On Sept. 18, 1990, I retrieved my Wayzata High School diploma from the Wayzata Schools administrative building because I hadn’t attended the ceremony with the rest of the Wayzata senior class. My graduation ceremony occurred on June 3 at West Metro Elliot, of District 287, an alternative education program in the western suburbs of Minneapolis. There were six of us graduating that year, one of the largest senior class groups that West Metro Elliot had at that point.
I may have received my official Wayzata High School diploma, but it was NOT easily acquired. From a young age, I couldn’t focus in school. I had trust and behavioral issues with many of my teachers and classmates, and frankly I was “different.” I was also economically disadvantaged, which was particularly difficult living in an affluent suburban community; I had grown up in various HUD housing developments with my single mother, who was on welfare until it was no longer feasible. My early childhood was fraught with physical, emotional and sexual abuse, primarily occurring between 3 and 8 years old. All of these factors would have guaranteed my failing and/or dropping out of school if I had been forced to stay in the Wayzata school district through my secondary school years.
The social-emotional factor
I would have been held back to repeat sixth grade in Wayzata, but my grades weren’t the problem. I excelled in English and creative writing. I also enjoyed science, social studies, art and music, but I frustrated most of my teachers by easily being distracted or discouraged and was frequently sent out to the hall for time-outs. For reasons I still cannot fathom, my sixth-grade teacher decided to share my sexual-abuse history with some of my classmates. That resulted in a nightmare of taunting, bullying and victim-shaming that left me completely humiliated and ostracized by many friends.
Even though I tested above average in fifth grade, I was placed in special education classes in sixth grade because no one knew how to deal with my social and emotional issues. At that point, I was a thoroughly “messed-up” 11-year-old girl and West Metro was to become the alternative beacon of hope for my future education.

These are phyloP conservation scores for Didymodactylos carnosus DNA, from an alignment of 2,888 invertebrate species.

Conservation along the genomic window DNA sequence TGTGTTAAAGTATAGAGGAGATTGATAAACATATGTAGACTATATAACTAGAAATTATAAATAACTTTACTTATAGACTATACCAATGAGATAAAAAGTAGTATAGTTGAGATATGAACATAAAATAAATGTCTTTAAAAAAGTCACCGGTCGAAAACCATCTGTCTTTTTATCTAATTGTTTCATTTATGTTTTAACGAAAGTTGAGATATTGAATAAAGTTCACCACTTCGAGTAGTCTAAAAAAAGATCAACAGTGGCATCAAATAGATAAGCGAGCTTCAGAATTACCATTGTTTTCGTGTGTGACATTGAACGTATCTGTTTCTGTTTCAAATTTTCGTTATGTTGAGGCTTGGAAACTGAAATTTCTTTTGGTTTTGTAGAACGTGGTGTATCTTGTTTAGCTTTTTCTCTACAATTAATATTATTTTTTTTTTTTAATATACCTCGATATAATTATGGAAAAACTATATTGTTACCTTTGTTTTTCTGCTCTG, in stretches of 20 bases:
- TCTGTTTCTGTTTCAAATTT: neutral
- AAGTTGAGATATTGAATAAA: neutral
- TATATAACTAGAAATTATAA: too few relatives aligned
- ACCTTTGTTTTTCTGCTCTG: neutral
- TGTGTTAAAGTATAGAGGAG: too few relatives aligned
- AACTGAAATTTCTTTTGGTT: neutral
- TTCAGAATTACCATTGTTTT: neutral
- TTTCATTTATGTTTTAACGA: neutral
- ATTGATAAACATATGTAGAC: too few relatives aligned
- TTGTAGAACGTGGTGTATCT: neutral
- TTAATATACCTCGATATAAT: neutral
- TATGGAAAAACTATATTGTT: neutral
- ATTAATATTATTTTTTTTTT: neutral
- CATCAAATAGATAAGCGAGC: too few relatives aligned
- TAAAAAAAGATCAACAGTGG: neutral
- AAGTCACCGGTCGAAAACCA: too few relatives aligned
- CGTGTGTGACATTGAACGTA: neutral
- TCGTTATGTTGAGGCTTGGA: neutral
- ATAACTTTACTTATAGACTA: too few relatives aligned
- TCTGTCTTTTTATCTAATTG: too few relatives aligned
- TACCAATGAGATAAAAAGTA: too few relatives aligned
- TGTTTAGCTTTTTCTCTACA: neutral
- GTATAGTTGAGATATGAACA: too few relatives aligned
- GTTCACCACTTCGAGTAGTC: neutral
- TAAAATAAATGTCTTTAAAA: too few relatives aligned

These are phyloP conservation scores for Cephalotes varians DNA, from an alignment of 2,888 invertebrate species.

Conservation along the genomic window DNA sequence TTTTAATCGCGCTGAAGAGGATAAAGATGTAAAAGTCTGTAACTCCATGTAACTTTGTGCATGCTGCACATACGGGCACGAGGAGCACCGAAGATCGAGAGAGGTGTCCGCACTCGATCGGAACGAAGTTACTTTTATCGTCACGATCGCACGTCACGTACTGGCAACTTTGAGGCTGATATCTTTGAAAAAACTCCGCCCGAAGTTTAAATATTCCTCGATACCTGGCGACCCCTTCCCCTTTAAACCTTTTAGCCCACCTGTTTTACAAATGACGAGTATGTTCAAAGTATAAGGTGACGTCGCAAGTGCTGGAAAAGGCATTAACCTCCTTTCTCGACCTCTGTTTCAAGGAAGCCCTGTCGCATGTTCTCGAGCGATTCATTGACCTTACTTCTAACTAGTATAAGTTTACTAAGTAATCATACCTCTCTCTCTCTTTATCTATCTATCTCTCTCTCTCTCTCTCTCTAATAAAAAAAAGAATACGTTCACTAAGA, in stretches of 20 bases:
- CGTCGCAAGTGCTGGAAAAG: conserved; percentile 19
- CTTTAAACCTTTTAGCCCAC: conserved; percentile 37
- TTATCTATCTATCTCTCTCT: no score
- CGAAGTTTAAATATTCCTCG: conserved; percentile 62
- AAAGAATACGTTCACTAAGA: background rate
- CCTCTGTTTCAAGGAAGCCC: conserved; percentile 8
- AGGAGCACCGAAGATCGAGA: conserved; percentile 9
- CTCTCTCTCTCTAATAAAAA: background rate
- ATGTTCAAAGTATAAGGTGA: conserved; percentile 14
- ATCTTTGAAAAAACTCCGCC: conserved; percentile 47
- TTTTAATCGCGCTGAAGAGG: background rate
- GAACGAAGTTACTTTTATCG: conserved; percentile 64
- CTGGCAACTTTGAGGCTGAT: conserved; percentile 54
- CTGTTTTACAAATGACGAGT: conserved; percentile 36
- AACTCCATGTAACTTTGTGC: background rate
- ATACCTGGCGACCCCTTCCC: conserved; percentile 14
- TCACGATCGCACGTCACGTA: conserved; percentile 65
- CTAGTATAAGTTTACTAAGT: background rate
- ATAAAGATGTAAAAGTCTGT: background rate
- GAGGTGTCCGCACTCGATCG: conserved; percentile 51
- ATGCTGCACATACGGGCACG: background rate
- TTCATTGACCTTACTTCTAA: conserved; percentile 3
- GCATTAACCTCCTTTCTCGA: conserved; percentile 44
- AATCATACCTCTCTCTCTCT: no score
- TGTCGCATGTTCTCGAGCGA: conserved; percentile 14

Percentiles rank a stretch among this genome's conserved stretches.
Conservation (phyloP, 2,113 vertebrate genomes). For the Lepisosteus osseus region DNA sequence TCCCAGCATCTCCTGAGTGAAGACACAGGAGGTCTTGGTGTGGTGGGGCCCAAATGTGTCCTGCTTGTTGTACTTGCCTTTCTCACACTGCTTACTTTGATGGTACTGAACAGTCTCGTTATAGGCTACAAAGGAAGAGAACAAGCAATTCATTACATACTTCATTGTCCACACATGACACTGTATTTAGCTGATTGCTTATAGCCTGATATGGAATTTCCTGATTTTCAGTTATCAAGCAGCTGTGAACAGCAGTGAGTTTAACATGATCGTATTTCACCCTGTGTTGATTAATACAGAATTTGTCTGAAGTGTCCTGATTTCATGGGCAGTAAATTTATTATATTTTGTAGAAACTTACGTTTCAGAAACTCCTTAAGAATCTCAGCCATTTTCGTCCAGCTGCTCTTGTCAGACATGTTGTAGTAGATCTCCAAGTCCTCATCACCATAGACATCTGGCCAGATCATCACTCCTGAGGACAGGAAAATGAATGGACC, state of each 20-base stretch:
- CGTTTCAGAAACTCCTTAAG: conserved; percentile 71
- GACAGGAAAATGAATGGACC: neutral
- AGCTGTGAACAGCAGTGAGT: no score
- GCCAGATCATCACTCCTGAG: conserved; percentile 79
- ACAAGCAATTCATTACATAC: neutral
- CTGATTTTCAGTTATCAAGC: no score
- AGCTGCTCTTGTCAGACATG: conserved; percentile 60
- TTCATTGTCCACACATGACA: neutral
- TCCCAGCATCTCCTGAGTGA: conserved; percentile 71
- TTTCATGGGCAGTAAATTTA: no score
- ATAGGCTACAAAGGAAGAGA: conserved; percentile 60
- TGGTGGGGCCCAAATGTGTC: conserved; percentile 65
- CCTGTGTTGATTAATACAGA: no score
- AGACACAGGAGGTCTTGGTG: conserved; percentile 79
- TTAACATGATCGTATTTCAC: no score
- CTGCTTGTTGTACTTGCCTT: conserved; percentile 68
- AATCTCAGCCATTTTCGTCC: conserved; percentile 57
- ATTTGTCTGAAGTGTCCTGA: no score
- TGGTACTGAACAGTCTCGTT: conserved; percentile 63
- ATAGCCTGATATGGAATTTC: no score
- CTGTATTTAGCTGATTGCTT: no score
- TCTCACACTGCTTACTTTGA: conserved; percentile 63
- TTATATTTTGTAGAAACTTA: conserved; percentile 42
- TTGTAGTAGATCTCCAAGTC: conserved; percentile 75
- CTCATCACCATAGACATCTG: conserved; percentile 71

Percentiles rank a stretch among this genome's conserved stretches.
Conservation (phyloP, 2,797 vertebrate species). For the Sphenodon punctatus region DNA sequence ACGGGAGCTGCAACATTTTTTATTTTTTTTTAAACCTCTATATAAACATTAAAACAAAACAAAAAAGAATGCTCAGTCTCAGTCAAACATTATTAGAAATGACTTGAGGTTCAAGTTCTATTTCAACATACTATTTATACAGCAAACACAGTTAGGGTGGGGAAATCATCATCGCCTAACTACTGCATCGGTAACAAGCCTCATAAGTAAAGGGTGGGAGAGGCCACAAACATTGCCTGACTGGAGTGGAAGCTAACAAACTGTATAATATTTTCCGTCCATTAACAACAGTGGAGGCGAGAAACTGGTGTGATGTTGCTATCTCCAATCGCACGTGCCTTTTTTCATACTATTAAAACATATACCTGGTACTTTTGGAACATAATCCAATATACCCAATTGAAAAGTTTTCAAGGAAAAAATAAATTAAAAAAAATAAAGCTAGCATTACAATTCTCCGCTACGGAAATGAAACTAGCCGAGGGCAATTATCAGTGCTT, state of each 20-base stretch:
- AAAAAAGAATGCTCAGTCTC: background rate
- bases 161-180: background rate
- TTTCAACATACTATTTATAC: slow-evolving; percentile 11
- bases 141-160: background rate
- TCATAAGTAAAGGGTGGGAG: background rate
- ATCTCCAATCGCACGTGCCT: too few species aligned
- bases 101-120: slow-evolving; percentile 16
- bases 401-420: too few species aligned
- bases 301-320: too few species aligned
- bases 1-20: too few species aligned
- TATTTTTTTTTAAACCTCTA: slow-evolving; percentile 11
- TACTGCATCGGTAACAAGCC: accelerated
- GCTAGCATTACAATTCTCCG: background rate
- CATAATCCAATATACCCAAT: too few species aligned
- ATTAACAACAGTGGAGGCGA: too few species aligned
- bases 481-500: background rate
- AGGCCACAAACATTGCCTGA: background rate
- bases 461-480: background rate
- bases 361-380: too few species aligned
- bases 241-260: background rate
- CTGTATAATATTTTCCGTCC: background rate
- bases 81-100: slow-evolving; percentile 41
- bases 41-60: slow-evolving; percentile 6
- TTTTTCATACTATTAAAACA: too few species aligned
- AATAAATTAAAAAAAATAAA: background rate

I started West Metro for summer school in 1984. District 287 had just recently been formed and West Metro Education Center (WMEC) was starting its second year of operation with Gene Bettermann as administrator. We were housed in the back corner of the former Hopkins Eisenhower High School building, but my 120 fellow classmates all came from different suburban school districts including Bloomington, Eden Prairie, Mound, New Hope and many more.
The teachers at West Metro not only helped me develop “grit and resilience,” they advocated for my unique learning needs and accommodated my continuing emotional and mental health needs. In fact, one of my teachers became a close friend and mentor, staying in touch with me after graduation, remaining close to me and providing support and encouragement even to this day.
What is this ‘gap’ everyone is talking about?
Until several years ago, I hadn’t realized that Minneapolis-St. Paul had what is known as an “achievement gap.” I knew that racial and socio-economic disparities existed, but I was blissfully ignorant until I worked for the right person at the right organization, at the right time. I was fortunate enough to be privy to some of the inner workings of initiatives like the Itasca Project, whose collaboration on the “Mind the Gap” report brought our achievement gap to the forefront of attention in our community.
In November 2012, I accepted an offer to become the first staff member of Generation Next, supporting the executive director and getting our work up and running. It has become one of the best and most life-changing decisions I’ve made as an adult and my own alternative education history is only one of many reasons why closing this gap is so important to me.
I may seem to be just a quirky lady from the suburbs, but I can personally relate to some of the challenges that underrepresented children in our community are facing. So if I’m going to use my white privilege for anything, it’s going toward making academic opportunities available for all children of all colors and cultures at every economic status. Every child. No exceptions. No excuses.
Christy Coaty is the project manager for Generation Next, a coalition of civic, business and education leaders, aiming to close the achievement and opportunity gaps for students of color in Minneapolis and St. Paul.
Want to add your voice?
If you’re interested in joining the discussion, add your voice to the Comment section below — or consider writing a letter or a longer-form Community Voices commentary. (For more information about Community Voices, email Susan Albright at firstname.lastname@example.org.)